Abstract

On 3 April 2017, a Mw 6.5 earthquake struck Moiyabana, Botswana, nucleating at >20 km focal depth within the Paleoproterozoic Limpopo-Shashe orogenic belt separating the Archean Zimbabwe and Kaapvaal Cratons. We investigate the lithospheric structures associated with this earthquake using high-resolution aeromagnetic and gravity data integrated with Differential Interferometric Synthetic Aperture Radar (DInSAR) analysis. Here we present the first results that provide insights into the tectonic framework of the earthquake. The ruptured fault trace delineated by DInSAR aligns with a distinct NW striking and NE dipping magnetic lineament within the Precambrian basement. The fault plane solution and numerical modeling indicate that the cause of the earthquake was 1.8 m displacement along a NW striking and NE dipping normal fault, rupturing at 21-24 km depth. We suggest that this seismic event was due to extensional reactivation of a crustal-scale Precambrian thrust splay within the Limpopo-Shashe orogenic belt.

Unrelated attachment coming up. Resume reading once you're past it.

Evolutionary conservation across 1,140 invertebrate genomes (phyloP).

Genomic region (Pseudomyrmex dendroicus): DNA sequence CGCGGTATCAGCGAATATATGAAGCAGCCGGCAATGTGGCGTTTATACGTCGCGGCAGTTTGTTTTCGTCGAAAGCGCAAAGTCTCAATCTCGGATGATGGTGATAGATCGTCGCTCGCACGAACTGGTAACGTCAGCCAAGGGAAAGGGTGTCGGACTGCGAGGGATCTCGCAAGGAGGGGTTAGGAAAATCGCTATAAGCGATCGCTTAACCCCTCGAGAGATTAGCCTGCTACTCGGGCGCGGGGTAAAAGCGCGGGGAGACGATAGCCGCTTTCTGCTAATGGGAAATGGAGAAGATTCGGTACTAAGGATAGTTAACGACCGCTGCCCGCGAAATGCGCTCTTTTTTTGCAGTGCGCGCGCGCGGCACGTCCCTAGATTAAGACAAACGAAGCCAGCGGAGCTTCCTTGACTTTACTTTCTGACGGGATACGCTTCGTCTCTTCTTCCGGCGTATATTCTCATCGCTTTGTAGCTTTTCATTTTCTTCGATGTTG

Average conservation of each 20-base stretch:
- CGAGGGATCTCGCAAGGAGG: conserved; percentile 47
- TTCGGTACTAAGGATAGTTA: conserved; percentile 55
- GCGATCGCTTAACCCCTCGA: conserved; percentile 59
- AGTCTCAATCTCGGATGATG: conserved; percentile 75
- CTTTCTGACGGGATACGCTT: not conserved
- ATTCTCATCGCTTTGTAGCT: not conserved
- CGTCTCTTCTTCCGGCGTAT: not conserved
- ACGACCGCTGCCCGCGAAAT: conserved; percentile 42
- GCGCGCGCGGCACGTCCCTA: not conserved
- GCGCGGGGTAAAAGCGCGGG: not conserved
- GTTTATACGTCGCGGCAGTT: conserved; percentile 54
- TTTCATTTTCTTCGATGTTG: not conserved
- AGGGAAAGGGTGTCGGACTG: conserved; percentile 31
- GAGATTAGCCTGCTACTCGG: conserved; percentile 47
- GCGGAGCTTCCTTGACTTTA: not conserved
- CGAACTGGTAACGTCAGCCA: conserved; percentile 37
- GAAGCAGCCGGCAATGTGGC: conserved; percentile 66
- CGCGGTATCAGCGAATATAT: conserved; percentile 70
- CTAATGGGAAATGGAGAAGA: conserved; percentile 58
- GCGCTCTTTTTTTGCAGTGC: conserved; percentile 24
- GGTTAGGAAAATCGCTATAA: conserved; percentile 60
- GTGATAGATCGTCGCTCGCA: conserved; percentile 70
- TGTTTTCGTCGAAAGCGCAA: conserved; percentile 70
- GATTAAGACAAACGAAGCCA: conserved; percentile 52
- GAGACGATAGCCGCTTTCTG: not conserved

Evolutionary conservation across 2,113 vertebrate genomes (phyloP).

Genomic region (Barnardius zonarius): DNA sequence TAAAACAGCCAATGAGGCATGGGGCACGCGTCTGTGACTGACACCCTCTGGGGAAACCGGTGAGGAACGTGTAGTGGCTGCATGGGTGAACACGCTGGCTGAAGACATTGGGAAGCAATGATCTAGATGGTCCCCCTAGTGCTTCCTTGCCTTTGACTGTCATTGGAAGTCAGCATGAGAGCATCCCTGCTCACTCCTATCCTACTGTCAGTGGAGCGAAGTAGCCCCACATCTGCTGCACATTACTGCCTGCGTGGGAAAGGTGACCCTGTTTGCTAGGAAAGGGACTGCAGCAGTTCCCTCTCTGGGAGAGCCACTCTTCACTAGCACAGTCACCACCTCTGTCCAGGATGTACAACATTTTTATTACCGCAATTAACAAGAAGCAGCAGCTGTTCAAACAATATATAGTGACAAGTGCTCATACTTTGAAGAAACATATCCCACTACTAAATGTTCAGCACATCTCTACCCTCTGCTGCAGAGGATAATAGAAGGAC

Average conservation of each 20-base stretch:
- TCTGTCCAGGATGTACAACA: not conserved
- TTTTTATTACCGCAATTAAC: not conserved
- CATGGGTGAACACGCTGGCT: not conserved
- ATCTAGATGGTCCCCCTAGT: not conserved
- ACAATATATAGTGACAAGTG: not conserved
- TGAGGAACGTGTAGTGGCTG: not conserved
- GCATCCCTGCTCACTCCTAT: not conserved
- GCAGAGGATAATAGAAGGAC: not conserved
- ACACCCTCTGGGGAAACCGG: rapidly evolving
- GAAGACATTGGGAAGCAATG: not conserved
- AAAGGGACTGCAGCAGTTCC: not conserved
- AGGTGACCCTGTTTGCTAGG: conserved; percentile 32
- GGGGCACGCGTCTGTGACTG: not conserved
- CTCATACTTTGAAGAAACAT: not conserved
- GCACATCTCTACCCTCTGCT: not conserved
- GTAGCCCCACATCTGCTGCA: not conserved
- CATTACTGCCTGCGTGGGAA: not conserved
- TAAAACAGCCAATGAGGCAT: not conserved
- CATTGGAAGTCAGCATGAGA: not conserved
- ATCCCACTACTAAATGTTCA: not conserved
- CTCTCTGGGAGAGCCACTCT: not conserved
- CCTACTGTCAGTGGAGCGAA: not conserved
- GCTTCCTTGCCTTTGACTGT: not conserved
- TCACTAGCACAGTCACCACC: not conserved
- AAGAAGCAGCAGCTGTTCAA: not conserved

Department(s)

Geosciences and Geological and Petroleum Engineering

Sponsor(s)

National Science Foundation (U.S.)

Comments

Research partially supported by NSF: EAR10-09988

Keywords and Phrases

Botnet; Earthquakes; Geophysics; Gravitation; Interferometry; Radar; Synthetic Aperture Radar; Aeromagnetics; D-inSAR; Differential Interferometric Synthetic Aperture Radars; Extensional Reactivation; Fault Plane Solutions; Intraplate Earthquakes; Lithospheric Structure; Precambrian Basement; Faulting; Aeromagnetic Survey; Craton; Displacement; Earthquake; Gravity; Intraplate Process; Lineament; Numerical Model; Orogenic Belt; Precambrian; Radar Interferometry; Seismic Data; Synthetic Aperture Radar; Botswana; Limpopo Belt; Zimbabwe; Aeromagnetics; DInSAR; Extensional Reactivation; Gravity

Geographic Coverage

Botswana

International Standard Serial Number (ISSN)

0094-8276

Document Type

Article - Journal

Document Version

Final Version

File Type

text

Language(s)

English

Rights

© 2017 American Geophysical Union (AGU), All rights reserved.

Available for download on Saturday, March 10, 2018

Included in

Geology Commons

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Article Location

 
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